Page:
Nearly every week for several years, Michelle and I have made a point of chatting on the phone to discuss the latest events or catch up on work, family, friends and ourselves.
For more than four hours, we shared our horror as we watched the savagery of the insurrection unfold in real time on Jan. 6, 2021, at the Capitol in Washington, DC.
When the COVID-19 pandemic was at its height and vaccines were limited, we confessed our fear and anxiety over contracting this virus whenever someone at work or in our close family circles tested positive.
And then there were the numerous stories we shared about co-workers, family and friends from crazy work environments to holiday gatherings to vacations with the girls.
With each confidence, big or small, our friendship slowly became a safe, loving space where we could meet as ourselves. In that space, Michelle brought her pain and heartbreak when she disclosed her miscarriages and her sadness that she might never be a mother.
And it was also in that space that she surprised me with the joyful news of her pregnancy! Michelle is going to be a mother!
Since the reveal of her pregnancy, we have chatted about what to buy for baby. Clothes, blankets, toys, diapers, bottles, bowls, wipes, the list goes on and on. So many brands to compare. So many products to consider.
As we discussed plans to go shopping for baby and build Michelle’s registry, I could not help but to reflect on the three items most invaluable to me as a new mother. These humble items allowed me to create a safe, loving space for my precious Joseph when he was an innocent, curious baby.
Nesting with Babies R Us
Not unlike most mothers in the history of humanity, I was nesting months before Joseph arrived to change my life forever and for the better.
Being a single mother-to-be, I had to be resourceful and prudent so I could stretch my income to its best advantage. Every week, I scanned the coupons that arrived in the Sunday edition of the local newspaper. Daily, I opened envelopes in search of deals from baby companies ranging from trusted brands to huge unknowns that were delivered through snail mail. In the early 2000s, online shopping was not as popular as it is as of the posting of this column.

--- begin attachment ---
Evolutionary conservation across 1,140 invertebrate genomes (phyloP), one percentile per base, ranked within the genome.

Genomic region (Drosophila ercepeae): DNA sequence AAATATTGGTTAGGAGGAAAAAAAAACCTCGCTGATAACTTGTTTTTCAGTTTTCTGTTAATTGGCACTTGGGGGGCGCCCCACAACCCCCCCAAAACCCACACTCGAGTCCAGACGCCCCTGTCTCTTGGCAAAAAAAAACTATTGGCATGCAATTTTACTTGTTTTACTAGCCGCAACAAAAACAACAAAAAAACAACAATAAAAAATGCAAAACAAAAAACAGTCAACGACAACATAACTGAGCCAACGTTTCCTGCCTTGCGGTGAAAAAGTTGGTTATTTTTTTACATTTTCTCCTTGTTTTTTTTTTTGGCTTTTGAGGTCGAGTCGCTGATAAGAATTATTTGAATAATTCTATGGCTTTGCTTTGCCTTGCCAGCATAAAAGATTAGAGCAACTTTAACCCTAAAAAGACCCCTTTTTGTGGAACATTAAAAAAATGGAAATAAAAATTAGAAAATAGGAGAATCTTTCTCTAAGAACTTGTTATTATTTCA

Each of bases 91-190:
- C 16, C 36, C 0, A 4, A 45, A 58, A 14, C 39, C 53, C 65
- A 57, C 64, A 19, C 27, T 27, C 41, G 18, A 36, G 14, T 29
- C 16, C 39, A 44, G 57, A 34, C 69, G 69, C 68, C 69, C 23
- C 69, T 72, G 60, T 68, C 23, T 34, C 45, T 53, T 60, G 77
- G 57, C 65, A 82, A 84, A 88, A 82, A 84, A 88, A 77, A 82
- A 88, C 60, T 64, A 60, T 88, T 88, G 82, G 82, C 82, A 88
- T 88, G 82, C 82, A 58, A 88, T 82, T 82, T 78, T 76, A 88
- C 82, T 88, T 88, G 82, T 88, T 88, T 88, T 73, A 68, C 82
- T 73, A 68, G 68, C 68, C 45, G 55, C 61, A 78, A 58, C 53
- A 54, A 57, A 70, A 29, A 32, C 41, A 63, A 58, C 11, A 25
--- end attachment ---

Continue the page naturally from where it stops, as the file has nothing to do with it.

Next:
At the time, Babies R Us was the place for a parent to find everything a child from infant to kindergartner could want or need. This brick-and-mortar megastore was a godsend, especially because I hate shopping and the thought of traveling from store to store was irksome.
Babies R Us introduced me to items I knew I needed and items I didn’t even know existed. I spent hours with my mother wandering the aisles, exploring the various baby products and being utterly amazed at the selection.
Diaper changing pad made life portable
Near the packages of diapers and displays of cribs were piles of diaper changing pads. They were rather nondescript, mainly white and covered in plastic. They were about 2 feet or so in length — longer than an average baby — and had a nylon strap that would secure the baby on the pad while their diaper was being changed.
The pads were photographed being used on changing tables in nurseries with smiling, happy mothers tending to agreeable, chubby babies. (Apparently, there was no stench of feces or urine trapped in diapers in that ad.)
This marketing campaign was not what sold me on the pad, however. I had no plans to add a changing table to my son’s nursery. My budget was tight, and I considered this table a frivolous and unnecessary expense.
I purchased it because I could change Joseph’s diaper in any room. The thought of having to bring him to a changing table from anywhere in the house just to change his dirty diaper seemed ridiculous. The diaper changing pad with its assortment of terry cloth covers gave me the freedom to change him wherever he was whenever he needed.
After I arrived home with my newborn in Maryland, I discovered a new use for the pad. To help my wound from my cesarean section heal and to prevent the suture from rupturing, my doctor ordered me to avoid strenuous movement and heavy lifting for six to eight weeks. Lifting Joseph was manageable but painful.
The diaper changing pad helped provide my body with some relief from the pain during those early weeks after Joseph’s birth. At night, I secured Joseph on the pad and placed it next to me on my rather large bed. When he fussed, I was able to gently turn and lift myself up and change his diaper while he lay securely on the pad with its high contoured sides.
That run-of-the-mill pad became vital to ensuring Joseph and I had a safe, loving space where we could both be cared for.
Wipe warmer added comfort
I was exhausted the first few weeks after Joseph was born. Night after night, I would wake up multiple times to the cries of my infant son, who had been born three weeks premature. He was so very little, weighing nearly 6 pounds when he was born. He could just about fit into the preemie diapers I purchased the day we left the hospital to come to his new home.